• From January 10-11, 2022, The Heller School for Social Policy and Management had a 7-Day Anti-Racism Challenge, a workshop with content centered around anti-racism, decolonization, and inclusion.
  • In January 2021, the Heller School embarked on Dr. Eddie Moore’s 21-Day Racial Equity Habit Building Challenge. Students signed up for a proseminar course called “Racial Equity: Intersections of Race, Power, Privilege, Supremacy and Oppression," which centered around Dr. Moore’s work while integrating lectures from Heller faculty. The challenge's purpose is to "engage in deep reflection and practical thinking on how to integrate racial equity into one’s life and career".
  • As part of its Anti-Racism Plan, the Brandeis International Business School states, "We will measure our success in this endeavor by keeping track of...[the] number of staff and faculty that have participated in diversity training provided by the University’s Office of Diversity, Equity and Inclusion."
Curriculum Changes and Requirements
  • As part of its Anti-Racism Plan, the Heller School for Social Policy and Management outlines how it would integrate diversity and anti-racist coursework into its curriculum which includes: "Content that represents a diverse set of perspectives and experiences" and "Asset-based readings that address institutional and systemic discrimination in place of, or in addition to, deficit-based readings that blame marginalized groups for the inequality they experience."
  • As part of the 2024-25 Provisional University Bulletin for the School of Arts and Sciences, the "global engagement requirement emphasizes the profound connections between local and global forms of understanding and social justice..." and includes a "Diversity, Equity and Inclusion Studies in the U.S." component.
Faculty/Staff Requirements
  • As part of the anti-racism plan, the Division of Humanities says that faculty and staff "must all take anti-racist training in pedagogy provided by the School of Arts and Sciences", so that its teaching, speaking and actions would be done "inclusively and with anti-racist intention".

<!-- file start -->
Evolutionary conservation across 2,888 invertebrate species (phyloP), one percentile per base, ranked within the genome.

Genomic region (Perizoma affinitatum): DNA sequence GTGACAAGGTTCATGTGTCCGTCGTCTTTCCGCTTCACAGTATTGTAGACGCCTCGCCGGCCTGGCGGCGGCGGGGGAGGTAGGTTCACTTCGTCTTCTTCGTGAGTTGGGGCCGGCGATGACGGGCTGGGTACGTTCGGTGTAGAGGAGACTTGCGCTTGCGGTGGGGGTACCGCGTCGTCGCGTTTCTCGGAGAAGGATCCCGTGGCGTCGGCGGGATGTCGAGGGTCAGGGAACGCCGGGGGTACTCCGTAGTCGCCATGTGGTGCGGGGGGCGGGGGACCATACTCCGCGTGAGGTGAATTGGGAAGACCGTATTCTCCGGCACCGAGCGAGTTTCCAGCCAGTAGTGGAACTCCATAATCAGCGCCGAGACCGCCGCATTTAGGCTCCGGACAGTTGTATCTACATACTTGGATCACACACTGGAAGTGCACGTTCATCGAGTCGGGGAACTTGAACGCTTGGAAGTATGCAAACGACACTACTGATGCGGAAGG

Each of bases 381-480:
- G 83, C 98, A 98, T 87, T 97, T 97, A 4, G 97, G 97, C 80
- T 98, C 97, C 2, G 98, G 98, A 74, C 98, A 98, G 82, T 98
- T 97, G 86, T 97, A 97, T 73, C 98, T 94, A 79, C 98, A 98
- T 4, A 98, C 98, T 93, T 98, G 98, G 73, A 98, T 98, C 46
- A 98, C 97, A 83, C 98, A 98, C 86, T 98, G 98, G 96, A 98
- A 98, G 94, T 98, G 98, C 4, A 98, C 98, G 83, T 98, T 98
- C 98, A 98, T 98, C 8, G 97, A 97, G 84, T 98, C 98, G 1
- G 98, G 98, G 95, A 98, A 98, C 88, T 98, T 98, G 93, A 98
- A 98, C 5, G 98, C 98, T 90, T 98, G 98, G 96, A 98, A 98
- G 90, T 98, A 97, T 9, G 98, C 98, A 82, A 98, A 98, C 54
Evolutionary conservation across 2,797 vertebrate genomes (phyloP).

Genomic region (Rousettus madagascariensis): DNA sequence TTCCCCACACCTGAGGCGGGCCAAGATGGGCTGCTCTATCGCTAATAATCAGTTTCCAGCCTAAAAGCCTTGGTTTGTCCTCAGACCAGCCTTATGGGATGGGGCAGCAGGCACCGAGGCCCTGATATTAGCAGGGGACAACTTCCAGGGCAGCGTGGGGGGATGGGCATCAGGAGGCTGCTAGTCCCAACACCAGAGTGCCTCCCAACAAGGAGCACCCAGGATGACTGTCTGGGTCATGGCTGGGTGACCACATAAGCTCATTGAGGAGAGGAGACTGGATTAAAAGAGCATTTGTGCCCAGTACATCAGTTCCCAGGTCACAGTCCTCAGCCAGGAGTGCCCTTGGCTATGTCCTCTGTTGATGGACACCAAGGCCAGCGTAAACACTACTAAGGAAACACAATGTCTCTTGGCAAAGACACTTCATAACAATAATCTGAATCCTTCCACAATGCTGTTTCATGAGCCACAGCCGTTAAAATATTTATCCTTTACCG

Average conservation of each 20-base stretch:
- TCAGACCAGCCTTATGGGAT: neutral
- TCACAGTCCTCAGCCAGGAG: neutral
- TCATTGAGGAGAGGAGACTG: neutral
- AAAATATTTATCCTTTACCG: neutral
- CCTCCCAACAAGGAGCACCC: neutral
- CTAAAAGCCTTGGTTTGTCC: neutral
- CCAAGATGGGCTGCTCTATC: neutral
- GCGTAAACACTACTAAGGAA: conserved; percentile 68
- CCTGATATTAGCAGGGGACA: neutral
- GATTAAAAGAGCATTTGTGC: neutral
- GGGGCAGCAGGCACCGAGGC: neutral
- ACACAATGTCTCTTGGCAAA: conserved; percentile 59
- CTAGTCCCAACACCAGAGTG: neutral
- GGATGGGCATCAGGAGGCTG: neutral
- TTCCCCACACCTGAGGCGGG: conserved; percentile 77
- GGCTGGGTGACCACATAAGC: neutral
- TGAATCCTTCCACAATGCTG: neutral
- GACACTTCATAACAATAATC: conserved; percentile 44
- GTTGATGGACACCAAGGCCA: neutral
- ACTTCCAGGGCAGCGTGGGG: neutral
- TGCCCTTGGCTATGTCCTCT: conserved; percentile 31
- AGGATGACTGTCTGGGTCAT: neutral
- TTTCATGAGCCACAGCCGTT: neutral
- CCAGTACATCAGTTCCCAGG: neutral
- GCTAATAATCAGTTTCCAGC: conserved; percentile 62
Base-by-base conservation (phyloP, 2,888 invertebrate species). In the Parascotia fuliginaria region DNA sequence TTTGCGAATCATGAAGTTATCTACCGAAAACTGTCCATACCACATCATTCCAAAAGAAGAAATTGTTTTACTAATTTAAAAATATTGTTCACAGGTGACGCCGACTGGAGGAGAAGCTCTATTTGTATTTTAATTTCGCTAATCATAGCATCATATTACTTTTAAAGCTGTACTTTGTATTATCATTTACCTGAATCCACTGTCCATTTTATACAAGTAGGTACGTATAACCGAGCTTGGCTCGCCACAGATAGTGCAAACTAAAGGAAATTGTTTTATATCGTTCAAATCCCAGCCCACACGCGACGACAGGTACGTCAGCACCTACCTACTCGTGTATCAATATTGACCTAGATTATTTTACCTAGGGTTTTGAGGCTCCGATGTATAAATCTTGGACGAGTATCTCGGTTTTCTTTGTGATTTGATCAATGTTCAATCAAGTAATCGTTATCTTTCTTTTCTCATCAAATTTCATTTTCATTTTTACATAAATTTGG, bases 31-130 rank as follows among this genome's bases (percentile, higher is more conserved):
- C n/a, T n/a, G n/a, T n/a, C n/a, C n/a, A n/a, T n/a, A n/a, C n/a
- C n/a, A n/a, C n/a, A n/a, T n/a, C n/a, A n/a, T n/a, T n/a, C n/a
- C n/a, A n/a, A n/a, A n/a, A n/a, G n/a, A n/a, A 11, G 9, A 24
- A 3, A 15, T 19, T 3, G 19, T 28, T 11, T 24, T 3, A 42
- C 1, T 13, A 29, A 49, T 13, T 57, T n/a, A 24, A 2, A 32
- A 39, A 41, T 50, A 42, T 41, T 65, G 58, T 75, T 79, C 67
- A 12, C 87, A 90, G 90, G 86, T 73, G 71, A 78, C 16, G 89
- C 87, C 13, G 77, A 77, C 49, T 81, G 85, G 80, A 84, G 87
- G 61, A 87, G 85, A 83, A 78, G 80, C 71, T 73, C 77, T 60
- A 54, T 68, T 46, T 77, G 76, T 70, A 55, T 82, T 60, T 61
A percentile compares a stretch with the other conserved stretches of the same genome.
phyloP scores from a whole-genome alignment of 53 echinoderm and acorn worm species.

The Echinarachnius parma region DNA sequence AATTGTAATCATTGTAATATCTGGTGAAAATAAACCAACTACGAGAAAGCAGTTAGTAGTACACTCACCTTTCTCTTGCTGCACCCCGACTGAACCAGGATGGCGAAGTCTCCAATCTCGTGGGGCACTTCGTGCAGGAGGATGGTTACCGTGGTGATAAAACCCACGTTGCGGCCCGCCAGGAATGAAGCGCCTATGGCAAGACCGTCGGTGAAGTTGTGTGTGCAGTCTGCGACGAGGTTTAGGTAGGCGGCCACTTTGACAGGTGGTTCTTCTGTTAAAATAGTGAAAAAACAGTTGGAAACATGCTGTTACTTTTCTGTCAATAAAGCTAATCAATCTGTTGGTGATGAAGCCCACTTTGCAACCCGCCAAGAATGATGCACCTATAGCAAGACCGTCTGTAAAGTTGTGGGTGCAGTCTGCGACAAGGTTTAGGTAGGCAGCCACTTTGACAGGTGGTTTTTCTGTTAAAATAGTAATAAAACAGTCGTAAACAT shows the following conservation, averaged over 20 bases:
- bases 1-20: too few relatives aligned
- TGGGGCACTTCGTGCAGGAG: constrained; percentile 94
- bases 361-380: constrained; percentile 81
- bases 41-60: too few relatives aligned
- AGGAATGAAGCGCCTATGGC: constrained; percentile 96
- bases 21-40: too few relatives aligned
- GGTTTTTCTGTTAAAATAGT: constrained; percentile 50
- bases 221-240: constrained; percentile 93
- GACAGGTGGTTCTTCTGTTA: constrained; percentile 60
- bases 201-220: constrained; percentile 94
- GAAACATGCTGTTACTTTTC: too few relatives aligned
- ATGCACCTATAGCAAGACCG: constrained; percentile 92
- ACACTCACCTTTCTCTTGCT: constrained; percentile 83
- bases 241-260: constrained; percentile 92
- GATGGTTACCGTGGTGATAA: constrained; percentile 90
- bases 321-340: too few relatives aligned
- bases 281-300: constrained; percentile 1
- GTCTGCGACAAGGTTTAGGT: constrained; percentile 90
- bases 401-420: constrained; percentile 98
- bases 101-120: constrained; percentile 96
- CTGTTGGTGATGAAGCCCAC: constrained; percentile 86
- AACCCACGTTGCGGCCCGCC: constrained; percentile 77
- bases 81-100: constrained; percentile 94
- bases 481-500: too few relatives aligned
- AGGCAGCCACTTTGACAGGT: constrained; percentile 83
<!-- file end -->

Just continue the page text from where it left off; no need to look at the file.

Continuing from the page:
• Departments at Brandeis mandate that all faculty applicants write a “contribution to diversity” statement. The rubric for evaluating these statements penalizes any prospective faculty member who believes that “it’s better not to have outreach or affinity groups aimed at underrepresented individuals because it keeps them separate from everyone else, or will make them feel less valued.”
  • As part of its Anti-Racism Plan Framework, the School of Arts and Sciences Office of Undergraduate Admissions states that it would "[r]equire anti-bias training and cultural competency training for all new professional and students staff as well as regularly scheduled, required training and exploration on both topics."
Political Actions and Support for Anti-Racism
  • The University’s Assistant Dean of Student Affairs and anti-racist educator Kate Slater wrote a post on Instagram following the one year anniversary of the death of George Floyd where she states that she hates “whiteness” and that “all white people are racist.”
Program and Research Funding
  • The Mandel Center for the Humanities hosts the "Race B4 Race Social Media Fellows" program which aims to "create opportunities for public engagement with premodern critical race studies, bringing broader attention to more complete and accurate narratives about the past and its modern uses."
Resources